Charlotte Nzayisenga is a household name that needs no introduction. The volleyball star has won it all in domestic volleyball and ranks among the very best in women’s beach volleyball on the continent.
Along with her former teammate Denise Mutatsimpundu, Nzayisenga won the U-20 African Beach Volleyball Championship, in 2012, before clinching the senior African Championships twice in 2017, in Zimbabwe, and 2018 in Sierra Leone.
The duo also competed at the 2018 Commonwealth Games in Queensland, Australia, where they finished in a commendable seventh position.
In indoor volleyball, Nzayisenga has won the women’s national volleyball league title for the last seventh seasons – six times (since 2014) with Rwanda Revenue Authority (RRA) before inspiring her current club UTB to the 2018-19 championship.
With RRA, Nzayisenga also propelled the tax collectors to a fourth place at the 2016 Women's African Volleyball Clubs Championship, in Tunisia, the best performance by any Rwandan side in the continent’s premier club volleyball competition.
She was awarded as the best server of the tournament.
Because of her talent, Nzayisenga says, she did her secondary school and university on scholarships and never had to pay a penny or be a burden to her parents. She graduated from university last year.
“My talent paid for my studies, I was always offered scholarships so I could play for the schools. It makes me feel happy that I lifted that burden off my parents’ shoulders, I am confident even a master’s scholarship will come,” she told this publication in an exclusive interview on Friday.
Nzayisenga is arguably the best player, in women’s volleyball, that Rwanda has produced in the last decade, having won everything that was there to win on local scene and honourably representing the country in several continental and global competitions.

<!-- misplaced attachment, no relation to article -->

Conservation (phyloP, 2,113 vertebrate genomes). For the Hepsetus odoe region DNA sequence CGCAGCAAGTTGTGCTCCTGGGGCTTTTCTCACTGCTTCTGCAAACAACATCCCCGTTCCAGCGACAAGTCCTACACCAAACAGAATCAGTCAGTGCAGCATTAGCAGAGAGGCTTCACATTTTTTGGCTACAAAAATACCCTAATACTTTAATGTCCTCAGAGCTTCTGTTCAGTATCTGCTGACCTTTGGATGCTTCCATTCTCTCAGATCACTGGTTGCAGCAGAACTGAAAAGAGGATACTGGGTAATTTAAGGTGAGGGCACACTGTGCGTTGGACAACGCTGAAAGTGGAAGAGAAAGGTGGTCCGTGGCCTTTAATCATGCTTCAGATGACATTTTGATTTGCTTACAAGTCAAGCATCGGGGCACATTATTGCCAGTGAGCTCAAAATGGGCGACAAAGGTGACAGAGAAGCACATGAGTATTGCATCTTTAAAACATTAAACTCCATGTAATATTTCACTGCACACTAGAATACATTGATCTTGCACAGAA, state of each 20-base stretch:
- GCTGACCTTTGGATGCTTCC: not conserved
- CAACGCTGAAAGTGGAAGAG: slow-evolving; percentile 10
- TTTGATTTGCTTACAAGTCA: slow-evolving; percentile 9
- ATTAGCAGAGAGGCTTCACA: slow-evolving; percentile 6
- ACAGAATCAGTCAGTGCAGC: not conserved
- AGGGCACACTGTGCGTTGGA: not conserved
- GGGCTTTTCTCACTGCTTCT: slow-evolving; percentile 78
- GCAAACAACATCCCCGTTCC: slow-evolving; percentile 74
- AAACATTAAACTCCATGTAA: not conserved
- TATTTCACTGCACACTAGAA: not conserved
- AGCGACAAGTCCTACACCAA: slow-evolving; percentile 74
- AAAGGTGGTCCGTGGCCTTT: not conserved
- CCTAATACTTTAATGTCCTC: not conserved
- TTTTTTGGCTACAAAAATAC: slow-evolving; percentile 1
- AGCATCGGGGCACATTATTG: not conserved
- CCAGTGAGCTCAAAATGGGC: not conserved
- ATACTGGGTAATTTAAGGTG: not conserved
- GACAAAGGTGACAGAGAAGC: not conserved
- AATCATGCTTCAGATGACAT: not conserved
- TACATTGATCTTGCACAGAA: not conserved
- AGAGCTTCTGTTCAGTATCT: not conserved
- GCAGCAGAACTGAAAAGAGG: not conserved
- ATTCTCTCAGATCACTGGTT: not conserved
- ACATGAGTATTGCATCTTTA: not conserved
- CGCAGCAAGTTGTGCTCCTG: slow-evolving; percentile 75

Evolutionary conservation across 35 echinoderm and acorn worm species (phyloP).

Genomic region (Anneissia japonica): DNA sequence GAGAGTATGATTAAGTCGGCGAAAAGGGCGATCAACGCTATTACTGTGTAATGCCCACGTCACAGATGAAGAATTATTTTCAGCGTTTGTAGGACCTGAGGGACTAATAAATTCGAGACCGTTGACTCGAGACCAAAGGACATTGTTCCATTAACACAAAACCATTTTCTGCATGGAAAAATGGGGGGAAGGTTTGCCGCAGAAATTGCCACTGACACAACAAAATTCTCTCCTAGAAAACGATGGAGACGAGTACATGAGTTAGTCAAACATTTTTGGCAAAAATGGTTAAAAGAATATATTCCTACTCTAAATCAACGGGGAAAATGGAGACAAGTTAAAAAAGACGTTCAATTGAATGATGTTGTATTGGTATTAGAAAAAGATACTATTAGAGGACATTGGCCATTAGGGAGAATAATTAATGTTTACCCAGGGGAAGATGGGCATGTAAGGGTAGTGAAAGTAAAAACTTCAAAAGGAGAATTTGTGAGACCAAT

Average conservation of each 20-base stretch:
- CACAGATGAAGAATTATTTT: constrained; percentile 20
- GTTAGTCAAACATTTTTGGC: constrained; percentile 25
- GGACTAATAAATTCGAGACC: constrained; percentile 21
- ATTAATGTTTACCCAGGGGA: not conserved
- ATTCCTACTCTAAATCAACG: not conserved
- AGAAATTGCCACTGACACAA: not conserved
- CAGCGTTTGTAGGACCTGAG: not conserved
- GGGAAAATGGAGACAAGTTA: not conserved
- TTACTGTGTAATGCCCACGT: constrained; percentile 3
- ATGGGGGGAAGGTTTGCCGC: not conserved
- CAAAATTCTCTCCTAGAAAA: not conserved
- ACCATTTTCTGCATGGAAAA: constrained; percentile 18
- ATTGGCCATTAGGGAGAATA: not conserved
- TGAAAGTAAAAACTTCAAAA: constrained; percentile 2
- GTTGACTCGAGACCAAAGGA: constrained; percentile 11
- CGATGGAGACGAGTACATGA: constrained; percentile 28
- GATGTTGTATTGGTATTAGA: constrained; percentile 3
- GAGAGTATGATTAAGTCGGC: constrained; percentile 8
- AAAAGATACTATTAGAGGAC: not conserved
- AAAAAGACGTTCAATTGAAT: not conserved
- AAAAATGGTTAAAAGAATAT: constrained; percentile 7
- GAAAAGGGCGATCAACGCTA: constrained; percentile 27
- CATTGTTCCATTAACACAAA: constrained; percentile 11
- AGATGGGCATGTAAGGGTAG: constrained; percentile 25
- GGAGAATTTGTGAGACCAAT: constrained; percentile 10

The celebrated volleyballer credits all her – individual and collective – achievements to the brave men and women who stopped the 1994 Genocide against the Tutsi to liberate the country.
“Looking back 26 years ago, it is hard to imagine what our liberators went through to set the country free, but one thing for certain is that volleyball would not be anywhere near where it is today without their sacrifices.”
Nzayisenga was a three-month toddler when the genocide erupted in April 1994.
As the nation marks the 26th Liberation Day, also known as #Kwibohora26, on July 4, Nzayisenga is reminded of the great feeling of representing her country and flying the national flag high on international stage.
“On a day like this, July 4, I am reminded of how beautiful it feels to represent and make Rwanda proud. Flying high our national flag is a responsibility that I never take lightly, we owe it to those who left everything behind – especially those who paid the ultimate price – to liberate this country we all proudly call home today.”
“Some of us were kids when the Genocide took place, and many were born after, but we learned from our parents and through other available sources about what happened and the extraordinary effort it took to stop it and the rebuilding process from scratch,” she noted.
“All we are achieving, particularly in volleyball, is down to the fact that Rwanda was liberated. We can celebrate now because we have a government that cares and is committed to giving its youths platforms to reach their full potential in different sectors – sports included!”
The Rwanda international challenges girls that, “In this ‘liberated’ Rwanda, there are plenty of opportunities for young girls and women in general, all that is required from us to be proactive and them the most out of them.”Follow https://twitter.com/@Eddie_250